Wind Power

Following the energy crisis in the 1970’s, the Danish Industry and Government set a goal to become the global leader in wind power technologies, hereby creating todays’ energy independence and a strong engineering and research-minded industry. With time, continuous product development, trial and error, many of these engineered solutions have evolved, through mergers and acquisitions, into several large multinational wind turbine brands like Vestas, Siemens, and General Electric.

Today, the above mentioned companies deploy their wind turbine technologies on a global scale. In many ways, you can define today’s wind industry as a multibillion dollar niche market as the construction projects have grown in capacity size to match the capacity size of conventional coal, gas, or nuclear power plants.

Featured Image: The Engiso V-Mag 70 temporarily holds a fire extinguisher in the proper place near the work being done.
The Engiso V-Mag 340 is used as a temporary hold for scaffolding during construction. V-Mag 70 = 150 lbs. pull force, V Mag 340 = 750 lbs. pull force.

The construction challenges in the wind industry is that of safety first, high quality, repeated construction, constant evolvement in tower and foundation designs, crane height and capacity, availability of qualified people, weather delays and cost-out through the value chain and during the construction season, speed, agility, and preparedness. Many contracts and contractors are subjected to tremendous cost-out and time pressure to get the job done faster, with less labor and liquidated damages hanging over the head(s) in case of delays. In many ways, the wind industry closely resembles the general construction industry, but this is where 30+ years of construction innovation comes in along with an aligned value chain driven to make the wind power industry more competitive.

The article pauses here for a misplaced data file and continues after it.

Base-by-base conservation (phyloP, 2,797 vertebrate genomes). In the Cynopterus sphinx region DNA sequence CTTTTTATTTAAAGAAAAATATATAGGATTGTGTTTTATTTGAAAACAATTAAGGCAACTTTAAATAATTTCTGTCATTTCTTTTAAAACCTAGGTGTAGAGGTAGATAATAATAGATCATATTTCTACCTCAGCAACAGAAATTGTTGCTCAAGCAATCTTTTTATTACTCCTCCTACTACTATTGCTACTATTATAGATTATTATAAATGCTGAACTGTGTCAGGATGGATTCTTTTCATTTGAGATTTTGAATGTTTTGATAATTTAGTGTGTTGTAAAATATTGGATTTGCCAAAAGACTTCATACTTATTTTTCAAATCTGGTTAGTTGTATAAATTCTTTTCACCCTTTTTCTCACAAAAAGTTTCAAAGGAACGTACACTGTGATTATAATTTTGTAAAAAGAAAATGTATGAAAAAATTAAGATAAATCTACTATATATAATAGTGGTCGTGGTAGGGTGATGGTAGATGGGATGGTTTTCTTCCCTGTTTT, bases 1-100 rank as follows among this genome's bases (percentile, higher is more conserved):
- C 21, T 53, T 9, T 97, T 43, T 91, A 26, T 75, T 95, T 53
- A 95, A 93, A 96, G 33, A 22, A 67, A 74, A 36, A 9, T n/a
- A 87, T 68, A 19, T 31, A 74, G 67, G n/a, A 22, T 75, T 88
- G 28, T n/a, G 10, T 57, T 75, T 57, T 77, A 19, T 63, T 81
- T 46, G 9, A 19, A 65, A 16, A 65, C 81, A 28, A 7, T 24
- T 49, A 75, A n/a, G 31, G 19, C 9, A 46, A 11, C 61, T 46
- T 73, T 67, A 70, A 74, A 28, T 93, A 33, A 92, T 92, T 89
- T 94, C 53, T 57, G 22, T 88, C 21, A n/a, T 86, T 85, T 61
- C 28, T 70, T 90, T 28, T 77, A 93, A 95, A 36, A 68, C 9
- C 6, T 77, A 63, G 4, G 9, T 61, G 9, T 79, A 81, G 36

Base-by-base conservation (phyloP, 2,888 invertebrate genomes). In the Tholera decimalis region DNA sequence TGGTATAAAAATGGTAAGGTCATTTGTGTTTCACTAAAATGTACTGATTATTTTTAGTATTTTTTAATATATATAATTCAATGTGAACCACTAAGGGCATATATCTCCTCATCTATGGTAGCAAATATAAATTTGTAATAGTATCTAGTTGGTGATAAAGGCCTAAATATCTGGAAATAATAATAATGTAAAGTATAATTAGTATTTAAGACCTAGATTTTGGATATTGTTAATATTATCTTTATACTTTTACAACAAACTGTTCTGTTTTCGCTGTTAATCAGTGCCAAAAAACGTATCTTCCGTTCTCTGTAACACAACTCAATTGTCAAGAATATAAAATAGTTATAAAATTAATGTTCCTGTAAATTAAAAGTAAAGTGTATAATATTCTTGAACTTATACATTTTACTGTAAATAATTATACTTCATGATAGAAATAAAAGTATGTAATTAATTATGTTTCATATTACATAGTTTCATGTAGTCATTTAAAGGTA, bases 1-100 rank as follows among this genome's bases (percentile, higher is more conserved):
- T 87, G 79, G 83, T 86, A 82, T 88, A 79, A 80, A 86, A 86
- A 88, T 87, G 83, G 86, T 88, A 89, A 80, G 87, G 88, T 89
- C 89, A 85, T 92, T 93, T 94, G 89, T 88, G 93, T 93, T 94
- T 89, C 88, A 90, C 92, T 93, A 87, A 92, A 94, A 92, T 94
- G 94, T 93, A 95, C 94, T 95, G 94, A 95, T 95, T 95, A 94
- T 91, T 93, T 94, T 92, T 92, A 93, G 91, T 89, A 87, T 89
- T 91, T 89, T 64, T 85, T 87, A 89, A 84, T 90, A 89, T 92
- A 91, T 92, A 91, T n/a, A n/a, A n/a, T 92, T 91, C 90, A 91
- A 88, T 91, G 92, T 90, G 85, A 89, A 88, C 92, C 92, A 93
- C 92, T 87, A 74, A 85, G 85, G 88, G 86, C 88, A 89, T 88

Per American Wind Energy Association (AWEA) and the US Department of Energy (DOE), the wind industry has been able to accomplish year over year cost of energy reduction of more than 90 percent since the 1980’s to today. Wind power is now a competitive conventional energy source, even with the removal of the Production Tax Credit (PTC) per AWEA.

Looking at cost-out within the tower construction itself, one may say, “I just need to weld the components together; it is a steel tower” and that is an amicable, common, and conventional way of thinking. This was also the case in the wind industry some years ago. However, through cost-out processes and clever engineering, the wind industry now saves millions of dollars each year by using Engiso V-Mag’s and alike to permanently install climbing ladders, working platforms, light fixtures, cable trays on the inside of the tower wall, as well as for the installation of communication equipment like radar, WIFI antenna, and satellite dishes outside of the steel wind turbines tower.

Why is that and how is that possible?
A typical wind tower sees more vibrations than commercial airliner over its lifetime. This is due to wind load, vortex shedding, braking, and speed of rotor. By reducing the amounts of weld points on the steel tower, it is possible to super optimize the tower structure. Imagine the equivalent of a fully loaded semitrailer, sitting, rotating, and swaying on top of a 400-foot steel tower with a material thickness ranging from ½ inch at the top to 2 inches at the base. The tower is critical for the success of the installation with an expected lifetime of 20 years.